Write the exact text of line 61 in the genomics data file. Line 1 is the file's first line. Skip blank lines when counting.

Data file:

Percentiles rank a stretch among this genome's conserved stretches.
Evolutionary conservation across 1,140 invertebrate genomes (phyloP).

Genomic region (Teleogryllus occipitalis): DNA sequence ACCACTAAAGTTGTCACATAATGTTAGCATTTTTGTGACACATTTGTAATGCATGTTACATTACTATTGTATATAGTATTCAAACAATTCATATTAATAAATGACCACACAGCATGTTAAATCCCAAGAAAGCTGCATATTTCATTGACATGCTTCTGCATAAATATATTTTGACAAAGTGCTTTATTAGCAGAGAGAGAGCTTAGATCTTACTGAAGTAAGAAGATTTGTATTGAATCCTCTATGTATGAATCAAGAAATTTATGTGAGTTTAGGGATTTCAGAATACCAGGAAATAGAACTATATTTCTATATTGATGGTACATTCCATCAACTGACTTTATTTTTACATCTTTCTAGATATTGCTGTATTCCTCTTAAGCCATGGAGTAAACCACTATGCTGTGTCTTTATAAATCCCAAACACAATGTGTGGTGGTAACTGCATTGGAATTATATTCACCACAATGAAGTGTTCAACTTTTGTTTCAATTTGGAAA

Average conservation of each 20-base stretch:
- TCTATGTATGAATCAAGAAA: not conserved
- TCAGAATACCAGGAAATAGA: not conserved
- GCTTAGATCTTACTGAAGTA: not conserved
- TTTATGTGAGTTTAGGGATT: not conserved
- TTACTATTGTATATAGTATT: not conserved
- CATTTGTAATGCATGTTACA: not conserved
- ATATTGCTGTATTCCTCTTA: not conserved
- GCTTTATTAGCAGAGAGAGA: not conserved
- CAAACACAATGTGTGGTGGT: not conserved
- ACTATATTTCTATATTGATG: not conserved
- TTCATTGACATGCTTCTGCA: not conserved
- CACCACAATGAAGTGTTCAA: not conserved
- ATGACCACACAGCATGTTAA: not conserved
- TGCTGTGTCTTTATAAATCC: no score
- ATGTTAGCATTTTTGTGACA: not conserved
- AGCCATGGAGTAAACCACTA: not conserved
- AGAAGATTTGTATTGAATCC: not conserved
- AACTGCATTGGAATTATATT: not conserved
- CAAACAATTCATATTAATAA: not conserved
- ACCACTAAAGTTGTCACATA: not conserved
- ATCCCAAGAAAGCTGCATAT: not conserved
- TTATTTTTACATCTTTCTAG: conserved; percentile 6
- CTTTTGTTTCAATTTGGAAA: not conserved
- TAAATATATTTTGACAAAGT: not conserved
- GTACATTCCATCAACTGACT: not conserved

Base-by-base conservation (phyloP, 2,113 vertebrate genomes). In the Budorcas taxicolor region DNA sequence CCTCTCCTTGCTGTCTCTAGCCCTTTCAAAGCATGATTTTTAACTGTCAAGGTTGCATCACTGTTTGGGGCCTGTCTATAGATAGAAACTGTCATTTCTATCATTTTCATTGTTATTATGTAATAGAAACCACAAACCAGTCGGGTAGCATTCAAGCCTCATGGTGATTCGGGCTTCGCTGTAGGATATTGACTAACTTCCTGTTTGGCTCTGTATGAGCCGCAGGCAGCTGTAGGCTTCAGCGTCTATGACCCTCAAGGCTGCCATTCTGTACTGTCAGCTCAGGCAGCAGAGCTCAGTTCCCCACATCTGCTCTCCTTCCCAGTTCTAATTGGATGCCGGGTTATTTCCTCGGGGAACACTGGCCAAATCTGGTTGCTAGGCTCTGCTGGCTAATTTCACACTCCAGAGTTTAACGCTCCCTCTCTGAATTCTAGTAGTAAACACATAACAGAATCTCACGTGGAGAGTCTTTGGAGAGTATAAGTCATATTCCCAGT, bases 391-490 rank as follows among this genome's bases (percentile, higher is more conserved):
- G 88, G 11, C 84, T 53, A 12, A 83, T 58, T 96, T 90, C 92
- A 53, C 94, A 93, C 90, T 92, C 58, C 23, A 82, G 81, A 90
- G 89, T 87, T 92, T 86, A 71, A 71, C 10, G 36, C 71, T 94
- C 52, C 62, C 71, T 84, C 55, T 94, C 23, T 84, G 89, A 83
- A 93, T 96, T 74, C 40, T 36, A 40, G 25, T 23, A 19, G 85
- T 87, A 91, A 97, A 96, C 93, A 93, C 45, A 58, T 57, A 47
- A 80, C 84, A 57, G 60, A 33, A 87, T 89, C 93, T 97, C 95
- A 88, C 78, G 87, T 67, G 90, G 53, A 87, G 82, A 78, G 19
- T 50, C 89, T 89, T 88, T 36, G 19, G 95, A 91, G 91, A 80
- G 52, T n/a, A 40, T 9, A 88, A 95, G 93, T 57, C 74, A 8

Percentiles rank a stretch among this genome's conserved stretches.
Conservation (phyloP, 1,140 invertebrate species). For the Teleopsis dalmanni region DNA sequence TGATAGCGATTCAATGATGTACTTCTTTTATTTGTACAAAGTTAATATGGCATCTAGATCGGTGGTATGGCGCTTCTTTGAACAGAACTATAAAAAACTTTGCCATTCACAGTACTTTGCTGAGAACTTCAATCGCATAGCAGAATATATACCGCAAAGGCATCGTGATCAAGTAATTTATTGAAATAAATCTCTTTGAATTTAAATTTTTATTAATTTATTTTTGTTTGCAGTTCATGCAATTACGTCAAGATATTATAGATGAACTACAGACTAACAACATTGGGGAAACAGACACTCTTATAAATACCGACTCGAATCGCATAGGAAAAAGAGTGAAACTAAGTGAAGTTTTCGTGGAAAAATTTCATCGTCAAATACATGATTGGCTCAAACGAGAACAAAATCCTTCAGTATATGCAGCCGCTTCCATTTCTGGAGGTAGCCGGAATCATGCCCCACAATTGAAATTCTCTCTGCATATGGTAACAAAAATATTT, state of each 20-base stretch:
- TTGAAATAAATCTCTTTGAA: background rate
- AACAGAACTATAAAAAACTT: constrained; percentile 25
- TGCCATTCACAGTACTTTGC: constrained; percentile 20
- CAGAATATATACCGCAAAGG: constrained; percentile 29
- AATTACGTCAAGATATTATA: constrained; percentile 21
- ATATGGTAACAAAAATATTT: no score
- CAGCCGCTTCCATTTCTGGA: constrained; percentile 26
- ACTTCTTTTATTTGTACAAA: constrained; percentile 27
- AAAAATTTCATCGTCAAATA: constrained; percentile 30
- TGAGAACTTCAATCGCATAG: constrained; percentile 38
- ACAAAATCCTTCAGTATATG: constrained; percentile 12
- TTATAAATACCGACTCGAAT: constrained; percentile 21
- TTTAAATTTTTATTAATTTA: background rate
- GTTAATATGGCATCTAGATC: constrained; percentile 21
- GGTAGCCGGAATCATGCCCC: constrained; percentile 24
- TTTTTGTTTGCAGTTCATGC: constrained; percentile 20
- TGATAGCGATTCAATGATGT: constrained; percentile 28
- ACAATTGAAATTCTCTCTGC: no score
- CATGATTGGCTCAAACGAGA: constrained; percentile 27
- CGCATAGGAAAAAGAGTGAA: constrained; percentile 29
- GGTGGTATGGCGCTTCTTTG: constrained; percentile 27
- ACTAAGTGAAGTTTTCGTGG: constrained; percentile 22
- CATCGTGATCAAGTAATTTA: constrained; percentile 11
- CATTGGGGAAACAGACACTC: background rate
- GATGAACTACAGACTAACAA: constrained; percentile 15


- CATGATTGGCTCAAACGAGA: constrained; percentile 27